New Labour’s “Decent Society” will continue where Thatcher and Major left off. As Labour’s former Social Security Minister Frank Field said on coming into office, “We are most grateful for what the last government did, but its the beginning of the story, not the end.” (The Times 9/5/97)
So why are we being sold the myth of an expanding middle class, when clearly, poverty and insecurity are on the rise? Why is even the notion of self identification as working class greeted with a mixture of amusement and derision? Britain remains, as George Orwell described it “The most class ridden country under the sun”, yet the working class as a class appears only as a hate figure in the popular press, the “layabouts and sluts whose progeny are two legged beasts” Spectator editor Bruce Anderson so frequently rails against.
In truth Tony Blair is shit-scared of the working class. Margaret Thatcher once observed that “Class is a communist concept…The more you talk about class-the more you fix the idea in peoples’ minds.” What Blair dreads is that ordinary people stop buying his middle class pipe dreams. and begin to act in their own interests. Journalists Andrew Adonis and Stephen Pollard note that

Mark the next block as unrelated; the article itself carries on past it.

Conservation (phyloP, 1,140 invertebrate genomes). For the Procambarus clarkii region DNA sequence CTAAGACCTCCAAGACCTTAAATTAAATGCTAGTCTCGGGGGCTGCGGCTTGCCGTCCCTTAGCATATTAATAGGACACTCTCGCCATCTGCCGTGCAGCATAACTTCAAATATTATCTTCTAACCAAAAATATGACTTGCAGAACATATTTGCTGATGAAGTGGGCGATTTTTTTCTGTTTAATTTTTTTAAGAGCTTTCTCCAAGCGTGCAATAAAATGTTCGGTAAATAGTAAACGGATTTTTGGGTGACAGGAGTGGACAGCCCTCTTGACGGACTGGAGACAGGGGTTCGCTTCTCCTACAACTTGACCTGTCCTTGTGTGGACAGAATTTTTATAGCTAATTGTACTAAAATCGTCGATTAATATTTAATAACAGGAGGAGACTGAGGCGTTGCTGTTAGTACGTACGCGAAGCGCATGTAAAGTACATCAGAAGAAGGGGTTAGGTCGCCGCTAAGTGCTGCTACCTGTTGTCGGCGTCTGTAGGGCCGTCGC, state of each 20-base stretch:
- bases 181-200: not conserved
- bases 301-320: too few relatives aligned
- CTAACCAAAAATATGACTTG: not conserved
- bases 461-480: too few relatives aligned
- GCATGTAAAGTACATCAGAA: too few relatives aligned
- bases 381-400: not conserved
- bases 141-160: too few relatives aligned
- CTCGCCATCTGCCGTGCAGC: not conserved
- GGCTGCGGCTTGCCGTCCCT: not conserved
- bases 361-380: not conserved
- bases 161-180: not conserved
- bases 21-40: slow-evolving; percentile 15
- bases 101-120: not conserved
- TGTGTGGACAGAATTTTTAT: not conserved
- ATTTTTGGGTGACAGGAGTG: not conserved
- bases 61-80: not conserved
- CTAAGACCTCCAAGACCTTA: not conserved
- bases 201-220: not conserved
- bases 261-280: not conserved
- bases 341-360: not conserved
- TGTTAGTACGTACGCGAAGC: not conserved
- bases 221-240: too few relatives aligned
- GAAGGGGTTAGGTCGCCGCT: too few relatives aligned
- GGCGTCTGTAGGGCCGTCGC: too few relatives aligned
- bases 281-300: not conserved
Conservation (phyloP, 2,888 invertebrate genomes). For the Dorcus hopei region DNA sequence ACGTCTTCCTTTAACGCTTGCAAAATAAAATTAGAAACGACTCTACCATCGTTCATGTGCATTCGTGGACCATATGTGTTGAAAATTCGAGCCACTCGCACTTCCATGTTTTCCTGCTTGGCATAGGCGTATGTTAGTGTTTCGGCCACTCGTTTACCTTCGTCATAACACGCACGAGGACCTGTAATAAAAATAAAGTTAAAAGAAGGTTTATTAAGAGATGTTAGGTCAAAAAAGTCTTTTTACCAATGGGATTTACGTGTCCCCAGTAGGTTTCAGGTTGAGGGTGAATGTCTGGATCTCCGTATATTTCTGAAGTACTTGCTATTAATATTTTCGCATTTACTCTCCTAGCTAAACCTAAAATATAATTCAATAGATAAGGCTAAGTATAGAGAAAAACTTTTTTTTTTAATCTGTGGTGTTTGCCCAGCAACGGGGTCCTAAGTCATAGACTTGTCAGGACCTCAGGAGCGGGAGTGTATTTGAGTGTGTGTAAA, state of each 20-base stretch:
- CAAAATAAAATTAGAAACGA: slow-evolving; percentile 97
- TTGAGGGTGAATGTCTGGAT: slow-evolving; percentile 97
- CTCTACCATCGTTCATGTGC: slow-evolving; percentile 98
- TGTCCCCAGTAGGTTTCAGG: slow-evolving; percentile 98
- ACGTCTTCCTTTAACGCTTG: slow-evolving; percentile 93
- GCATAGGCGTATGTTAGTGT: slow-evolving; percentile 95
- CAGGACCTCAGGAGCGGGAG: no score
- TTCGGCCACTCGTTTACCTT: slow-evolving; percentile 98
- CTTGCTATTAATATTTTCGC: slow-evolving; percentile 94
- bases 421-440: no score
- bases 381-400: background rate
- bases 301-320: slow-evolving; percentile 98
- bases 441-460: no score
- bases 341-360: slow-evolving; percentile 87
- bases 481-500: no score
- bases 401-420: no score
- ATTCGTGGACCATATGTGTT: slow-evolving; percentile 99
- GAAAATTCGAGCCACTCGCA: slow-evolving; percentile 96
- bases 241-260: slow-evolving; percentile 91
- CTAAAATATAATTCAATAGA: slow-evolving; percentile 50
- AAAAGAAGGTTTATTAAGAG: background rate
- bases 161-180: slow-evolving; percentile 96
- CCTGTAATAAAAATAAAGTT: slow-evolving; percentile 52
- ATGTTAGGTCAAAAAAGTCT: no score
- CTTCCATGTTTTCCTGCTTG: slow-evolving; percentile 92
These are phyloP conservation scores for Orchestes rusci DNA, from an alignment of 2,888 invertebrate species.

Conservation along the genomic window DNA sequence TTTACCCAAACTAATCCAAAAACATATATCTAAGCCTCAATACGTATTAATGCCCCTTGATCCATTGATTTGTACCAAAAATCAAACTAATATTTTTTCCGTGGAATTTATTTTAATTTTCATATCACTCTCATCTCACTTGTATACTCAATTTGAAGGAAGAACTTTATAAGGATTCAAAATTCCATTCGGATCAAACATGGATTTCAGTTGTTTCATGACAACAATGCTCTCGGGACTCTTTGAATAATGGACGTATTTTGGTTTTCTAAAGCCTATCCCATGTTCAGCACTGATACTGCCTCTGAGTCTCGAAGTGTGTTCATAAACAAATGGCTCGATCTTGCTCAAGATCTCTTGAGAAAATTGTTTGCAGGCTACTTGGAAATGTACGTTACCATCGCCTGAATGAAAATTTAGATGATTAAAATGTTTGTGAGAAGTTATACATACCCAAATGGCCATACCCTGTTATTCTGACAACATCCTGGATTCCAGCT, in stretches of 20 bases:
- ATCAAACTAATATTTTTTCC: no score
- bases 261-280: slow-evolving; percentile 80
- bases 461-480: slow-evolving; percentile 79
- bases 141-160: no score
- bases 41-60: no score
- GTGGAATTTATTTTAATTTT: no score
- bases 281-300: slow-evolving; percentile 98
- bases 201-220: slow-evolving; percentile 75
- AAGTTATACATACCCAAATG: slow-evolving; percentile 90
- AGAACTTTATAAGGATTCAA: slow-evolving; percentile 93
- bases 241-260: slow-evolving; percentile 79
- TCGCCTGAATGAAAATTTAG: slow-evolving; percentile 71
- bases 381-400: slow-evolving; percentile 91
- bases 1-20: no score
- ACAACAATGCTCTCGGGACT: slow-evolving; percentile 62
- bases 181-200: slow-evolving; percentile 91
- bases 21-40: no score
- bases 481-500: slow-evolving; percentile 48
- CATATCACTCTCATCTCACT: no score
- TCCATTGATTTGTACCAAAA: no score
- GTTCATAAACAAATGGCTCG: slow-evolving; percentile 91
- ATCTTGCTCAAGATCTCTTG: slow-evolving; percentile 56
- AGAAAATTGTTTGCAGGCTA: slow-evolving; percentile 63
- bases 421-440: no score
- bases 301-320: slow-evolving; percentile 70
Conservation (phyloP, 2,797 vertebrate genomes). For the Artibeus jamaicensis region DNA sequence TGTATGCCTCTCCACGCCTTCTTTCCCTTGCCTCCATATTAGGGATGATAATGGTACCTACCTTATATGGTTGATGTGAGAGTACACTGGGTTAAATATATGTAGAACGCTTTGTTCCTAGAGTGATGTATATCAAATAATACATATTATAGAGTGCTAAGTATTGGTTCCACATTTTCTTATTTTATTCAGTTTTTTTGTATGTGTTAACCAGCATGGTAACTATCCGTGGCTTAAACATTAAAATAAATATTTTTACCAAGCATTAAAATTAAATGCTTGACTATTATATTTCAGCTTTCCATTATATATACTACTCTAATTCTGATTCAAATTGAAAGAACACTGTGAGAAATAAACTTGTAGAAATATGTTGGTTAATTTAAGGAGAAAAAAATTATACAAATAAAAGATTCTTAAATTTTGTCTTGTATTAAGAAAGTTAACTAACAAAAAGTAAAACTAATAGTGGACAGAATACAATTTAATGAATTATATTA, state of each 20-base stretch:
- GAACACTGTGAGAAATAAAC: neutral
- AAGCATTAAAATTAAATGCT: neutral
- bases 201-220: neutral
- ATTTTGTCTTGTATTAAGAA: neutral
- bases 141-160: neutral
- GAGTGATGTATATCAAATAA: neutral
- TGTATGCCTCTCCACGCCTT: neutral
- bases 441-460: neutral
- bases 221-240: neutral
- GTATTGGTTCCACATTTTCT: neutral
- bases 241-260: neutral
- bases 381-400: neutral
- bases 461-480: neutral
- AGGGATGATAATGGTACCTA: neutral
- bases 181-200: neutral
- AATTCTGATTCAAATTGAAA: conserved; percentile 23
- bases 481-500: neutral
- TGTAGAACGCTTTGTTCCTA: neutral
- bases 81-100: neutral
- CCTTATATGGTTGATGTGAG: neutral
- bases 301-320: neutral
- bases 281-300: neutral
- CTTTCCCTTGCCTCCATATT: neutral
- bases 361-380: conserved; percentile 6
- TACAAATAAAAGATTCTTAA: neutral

“Far from diminishing, class divisions are intensifying as the distance between the top and bottom widens and the classes at both extremes grow in size and identity. This should be obvious to all. Indeed, we contend it is obvious to almost all in today’s Britain-except, crucially for much of the nation’s elite, which for reasons of fear and self-interest is struggling to eliminate class from the realms of respectable debate. It is doing so by two sleights of mind. The first is the use of the term “underclass” to denote a minority isolated from the mainstream majority. The second is the transformation of this mainstream into a “classless society”, defined by consumerism, mobility and meritocracy, operating on that quintessential British arena; the level playing field. This is myth and distortion in equal measure.”
(A Adonis and S Pollard-A Class Act -Hamish Hamilton Ltd).
Meanwhile, in 1996, the British Social Attitudes Survey found that 87% thought that the gap between those with high and low incomes was “too large” ,66% agreed that “there is one law for the rich and one for the poor”. A 1995 Gallup survey found 81% answered “yes” to the question “Do you think there is a class struggle in this country or not?”. Enough to cause a few sleepless nights in Knightsbridge and Holland Park.